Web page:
Future Windows 10 updates will require 35-65% less space, offer better Windows Update controls
One of the least-popular aspects of Microsoft’s Windows 10 rollout has been the sheer size of many of the updates. Last November, Microsoft announced that future betas and feature releases of Windows 10 would move to a differential download model, in which only files that had changed will actually be sent to your system for installation. Previously, Microsoft distributed all the files needed for an update, even if those files were identical to those already on your system.
According to Bill Karagounis, Director of Program Management for the Windows Insider & OS Fundamentals division, this new Unified Update Platform (UUP) will dramatically slash the size of future updates. Windows Insiders can expect to see a 65% reduction in update size, while non-Insiders could still see a 35% improvement. The reason for the gap between the two improvement levels is because regular Windows 10 users receive updates much less frequently, and therefore a larger percentage of the operating system has been updated between major releases. Windows Insiders swap smaller update sizes for much more frequent updates. Either way, however, overall pressure on bandwidth and metered connections should be considerably reduced.
Canonical updates are total updates, not differential updates.
If you aren’t part of the Windows Insider program, you’ll receive this update on a different cadence. UUP will ship as part of Windows 10 Creators Update, which means it’ll be the next feature update that will require much less space to install.
Creators Update to offer better installation controls
One of Windows 10’s most annoying features has been the way it takes control of Windows updates away from end users. While we have no issue with mandatory security updates, Microsoft’s decision to handle all updates via unified packages (and to occasionally reboot PCs without warning to install them) has angered many people, myself included. Last week, the company announced that the Creators Update will include some additional controls that let users specify how and when updates and reboots occur.
Here’s how Microsoft’s John Cable, Director of Program Management within the Windows Servicing and Delivery (WSD) team describes the changes:
Prior to the Creators Update, Windows 10 made most of the decisions for you regarding when updates would be installed and didn’t provide ways to tailor the timing to your specific needs. What we heard back most explicitly was that you want more control over when Windows 10 installs updates. We also heard that unexpected reboots are disruptive if they happen at the wrong time.
With the Creators Update you will have several new options for scheduling the timing of when updates install. For example, you can specify exactly when you want an update to occur (including the ability to reschedule an update if your original choice ends up being less convenient than expected), or “hit the snooze button.” The “snooze” capability allows you to pause the update process completely for three days when you need uninterrupted time on your device. In addition, we are widening the “Active Hours” time so Windows doesn’t install an update at times when you want your device to be ready to use.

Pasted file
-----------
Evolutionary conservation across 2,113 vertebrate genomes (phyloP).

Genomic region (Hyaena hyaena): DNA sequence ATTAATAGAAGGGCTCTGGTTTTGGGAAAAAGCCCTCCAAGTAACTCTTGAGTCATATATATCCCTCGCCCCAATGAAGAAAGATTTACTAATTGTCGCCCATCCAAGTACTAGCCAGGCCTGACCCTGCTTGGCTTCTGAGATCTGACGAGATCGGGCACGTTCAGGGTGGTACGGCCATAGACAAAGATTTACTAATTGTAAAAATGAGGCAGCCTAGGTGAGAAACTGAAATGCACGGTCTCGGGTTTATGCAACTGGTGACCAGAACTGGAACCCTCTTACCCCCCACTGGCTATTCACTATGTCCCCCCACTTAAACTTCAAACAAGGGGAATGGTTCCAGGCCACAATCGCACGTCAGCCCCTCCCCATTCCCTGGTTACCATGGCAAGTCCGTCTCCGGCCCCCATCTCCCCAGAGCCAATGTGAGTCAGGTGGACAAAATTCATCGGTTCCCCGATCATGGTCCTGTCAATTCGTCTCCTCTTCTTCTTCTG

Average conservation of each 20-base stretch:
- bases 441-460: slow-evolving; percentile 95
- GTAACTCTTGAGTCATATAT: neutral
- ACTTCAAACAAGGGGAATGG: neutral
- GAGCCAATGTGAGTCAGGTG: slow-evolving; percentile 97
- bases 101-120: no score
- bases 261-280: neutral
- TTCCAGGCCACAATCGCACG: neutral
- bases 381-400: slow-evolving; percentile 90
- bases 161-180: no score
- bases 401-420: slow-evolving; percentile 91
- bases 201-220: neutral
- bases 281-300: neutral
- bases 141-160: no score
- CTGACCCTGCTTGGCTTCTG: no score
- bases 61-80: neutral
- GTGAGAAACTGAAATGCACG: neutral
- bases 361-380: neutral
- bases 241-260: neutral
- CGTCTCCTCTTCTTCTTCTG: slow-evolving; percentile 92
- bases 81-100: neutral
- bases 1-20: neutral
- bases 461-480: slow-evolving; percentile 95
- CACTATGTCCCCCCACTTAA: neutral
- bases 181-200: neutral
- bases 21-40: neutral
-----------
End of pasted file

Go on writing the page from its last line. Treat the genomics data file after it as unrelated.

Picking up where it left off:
The screenshots below illustrate how Windows 10 will prompt for updates after the CU.
Click to enlarge
It’s good to see Microsoft making changes that give end users more control over their hardware. But Redmond’s claim that “We also heard that unexpected reboots are disruptive if they happen at the wrong time” is farcical. Unexpected reboots are disruptive at any time. Even if you lose no data from your previous session, you’re stuck waiting for the machine to perform a memory dump and reboot, plus the time it takes to relaunch all of the applications you were previously using.
If you’ve used a PC for any length of time, you’ve experienced an unexpected reboot from a hardware fault, software error, or power outage. System crashes and BSODs have become far less common, but they’re by no means unheard of. And Microsoft already knows it. If it didn’t, why did it build autosave capabilities into Office? Why does Edge include a “Restore Previous Session” button? If unexpected reboots are a problem Microsoft didn’t previously understand, why did the company spend so much time and effort developing a new device driver model for Windows Vista? The entire point of Vista’s WDDM was to change how display drivers interfaced with the operating system so that unexpected failures wouldn’t crash the entire OS.
From the user’ point of view, a sudden unexpected crash and a sudden unexpected reboot are basically the same thing. While we’re genuinely glad to see Microsoft solving some of these problems, its continued attempts to paint itself as a neophyte company solving unexpected challenges don’t jive with its multi-billion dollar valuations and decades of experience.